French Defense

Nov 22, 2014, 7:18 AM |

This is a continuation of my 'Opening Repertoire' series.

I’ve categorized White’s play against the French Defense into 5 approaches. I’ll describe them, how they relate to each other, and my plan agains each in this post, and eventually write a separate post about each, with more concrete lines. The 4 main approaches involve the following position, after 2. d4 d5: 

Black has counter-attacked white’s classical e4-d4 center, specifically the undefended e4 point, forcing white to decide what to do about it. As indicated, white can play e5 or exd5 to relieve the tension, or he can defend the pawn with Nd2 or Nc3. There are other alternatives, but I categorize main other 2nd- and 3rd-move variations into the 5th approach, a grab-bag approach that I just think of as deviating from the main lines.


Approach 1 - Exchange French: 1. e4 e6 2. d4 d5 3. exd5 exd5

Here, white gives up his space advantage, leaving a completely symmetrical pawn structure, and relies only on his first-move advantage. My approach in these positions is, as noted, to generally play Bd6, Nge7, Bf5, and c6. 


Approach 2 - Advance French: 1. e4 e6 2. d4 d5 3. e5 c5

I personally love playing the black side of this position. The battle lines are clearly defined. White has a nice space advantage, taking away the natural e6 square from black’s knight, cramping black’s light-squared bishop, and even threatening to create an outpost on d6 at some point. On the other hand, black has plenty of obvious moves to break down this center, such as c5, Nc6, Qb6, and Nge7-f5. There are also lots of tactical traps for white to fall into in some of these lines, where he loses the d4-pawn. 


Approach 3 - Tarrasch French: 1. e4 e6 2. d4 d5 3. Nd2 Nf6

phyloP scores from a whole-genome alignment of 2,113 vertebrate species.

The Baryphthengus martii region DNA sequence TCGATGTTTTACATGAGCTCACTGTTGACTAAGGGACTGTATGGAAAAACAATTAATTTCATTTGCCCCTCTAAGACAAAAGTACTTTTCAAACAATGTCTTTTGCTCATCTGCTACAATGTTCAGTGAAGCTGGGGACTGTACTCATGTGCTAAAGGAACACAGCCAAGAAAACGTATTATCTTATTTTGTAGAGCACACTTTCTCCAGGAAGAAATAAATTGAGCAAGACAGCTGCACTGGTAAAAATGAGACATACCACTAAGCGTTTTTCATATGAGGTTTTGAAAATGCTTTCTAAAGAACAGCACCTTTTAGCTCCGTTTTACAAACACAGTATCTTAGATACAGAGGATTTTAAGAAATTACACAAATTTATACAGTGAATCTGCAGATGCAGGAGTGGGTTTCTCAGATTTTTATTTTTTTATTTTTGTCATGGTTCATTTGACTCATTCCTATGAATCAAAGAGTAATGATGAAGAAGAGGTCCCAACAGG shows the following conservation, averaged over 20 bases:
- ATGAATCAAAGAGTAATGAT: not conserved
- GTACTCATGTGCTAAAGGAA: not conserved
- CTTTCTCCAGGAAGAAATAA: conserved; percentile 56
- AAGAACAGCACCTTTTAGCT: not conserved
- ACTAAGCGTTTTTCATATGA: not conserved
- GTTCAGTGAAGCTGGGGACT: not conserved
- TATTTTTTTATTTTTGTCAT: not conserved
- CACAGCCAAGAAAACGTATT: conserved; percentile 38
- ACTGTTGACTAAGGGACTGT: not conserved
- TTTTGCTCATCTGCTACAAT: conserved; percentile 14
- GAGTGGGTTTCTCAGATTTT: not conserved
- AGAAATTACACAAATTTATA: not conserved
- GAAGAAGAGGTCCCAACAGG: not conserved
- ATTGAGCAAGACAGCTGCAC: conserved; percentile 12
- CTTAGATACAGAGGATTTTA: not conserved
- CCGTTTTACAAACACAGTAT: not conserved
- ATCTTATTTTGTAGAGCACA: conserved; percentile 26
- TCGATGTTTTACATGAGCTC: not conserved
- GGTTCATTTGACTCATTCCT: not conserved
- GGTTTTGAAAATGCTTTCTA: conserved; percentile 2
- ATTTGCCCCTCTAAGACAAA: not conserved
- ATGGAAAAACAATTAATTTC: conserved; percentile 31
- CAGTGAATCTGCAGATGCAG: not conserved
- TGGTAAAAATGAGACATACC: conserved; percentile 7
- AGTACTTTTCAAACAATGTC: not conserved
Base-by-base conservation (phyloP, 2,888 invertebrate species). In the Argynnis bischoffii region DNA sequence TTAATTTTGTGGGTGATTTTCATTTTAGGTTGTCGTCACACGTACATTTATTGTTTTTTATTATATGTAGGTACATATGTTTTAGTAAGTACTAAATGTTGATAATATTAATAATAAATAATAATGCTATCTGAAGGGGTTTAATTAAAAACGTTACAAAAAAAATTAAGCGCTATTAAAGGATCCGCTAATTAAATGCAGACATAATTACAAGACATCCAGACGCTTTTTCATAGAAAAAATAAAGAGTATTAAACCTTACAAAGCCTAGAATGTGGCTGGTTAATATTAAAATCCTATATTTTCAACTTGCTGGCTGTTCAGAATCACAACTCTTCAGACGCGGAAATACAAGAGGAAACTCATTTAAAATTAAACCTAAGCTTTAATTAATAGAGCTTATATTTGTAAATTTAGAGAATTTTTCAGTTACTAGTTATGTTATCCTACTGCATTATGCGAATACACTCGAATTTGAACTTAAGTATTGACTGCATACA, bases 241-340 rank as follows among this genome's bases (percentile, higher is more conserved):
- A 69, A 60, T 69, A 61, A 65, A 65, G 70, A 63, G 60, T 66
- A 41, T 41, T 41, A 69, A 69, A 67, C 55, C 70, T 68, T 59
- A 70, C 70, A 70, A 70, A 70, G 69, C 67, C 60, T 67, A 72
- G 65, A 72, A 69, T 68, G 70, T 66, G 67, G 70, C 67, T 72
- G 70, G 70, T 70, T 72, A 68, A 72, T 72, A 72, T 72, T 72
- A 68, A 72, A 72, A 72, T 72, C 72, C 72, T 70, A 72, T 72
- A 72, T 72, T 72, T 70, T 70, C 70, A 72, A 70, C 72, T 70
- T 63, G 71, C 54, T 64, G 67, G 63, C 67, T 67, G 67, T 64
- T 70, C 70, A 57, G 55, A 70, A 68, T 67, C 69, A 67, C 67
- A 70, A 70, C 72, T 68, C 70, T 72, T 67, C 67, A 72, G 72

Here, white defends the pawn sensibly, while avoiding the Winawer lines, where black renews the attack on e4 by pinning that knight with Bb4. However, that knight is also not on a completely ideal square, blocking in the c1 bishop, and will need to move again. This affords white, in the words of John Watson, “…great leeway in choosing his own pawn structure and piece placement.” Here, I choose to play the main lines, with Nf6-d7, c5, Nc6, cxd5, and f6. 


Approach 4 - Classical French: 1. e4 e6 2. d4 d5 3. Nc3 Nf6

Now we come to the most testing approach for white, developing the knight to its most natural square, maintaining the tension in the center. Here, rather than go for the sharp Winawer or McCutcheon lines, I stick with the more positional Nf6 lines. Here, I haven’t given a general plan because white’s next move will generally be either Bg5 or e5, and they are handled pretty differently. So I’ll save that discussion for when I flesh out this page.


Approach 5 - Early Deviations: 1. e4 e6 2. other and 1. e4 e6 2. d4 d5 3. other

Finally, I’ll just list out a couple of the 2nd- and 3rd-move variations that I will need to counter in my 5th section:

  • 2. f4 
  • 2. e3 (the KIA)
  • 2. Nf3 (when it doesn't transpose to an Exchange) 
  • 3. Bd3 
  • 3. Qe2
  • potentially others


This concludes our high-level overview of the French defense. I hope this is useful to you in organizing your own study of the French.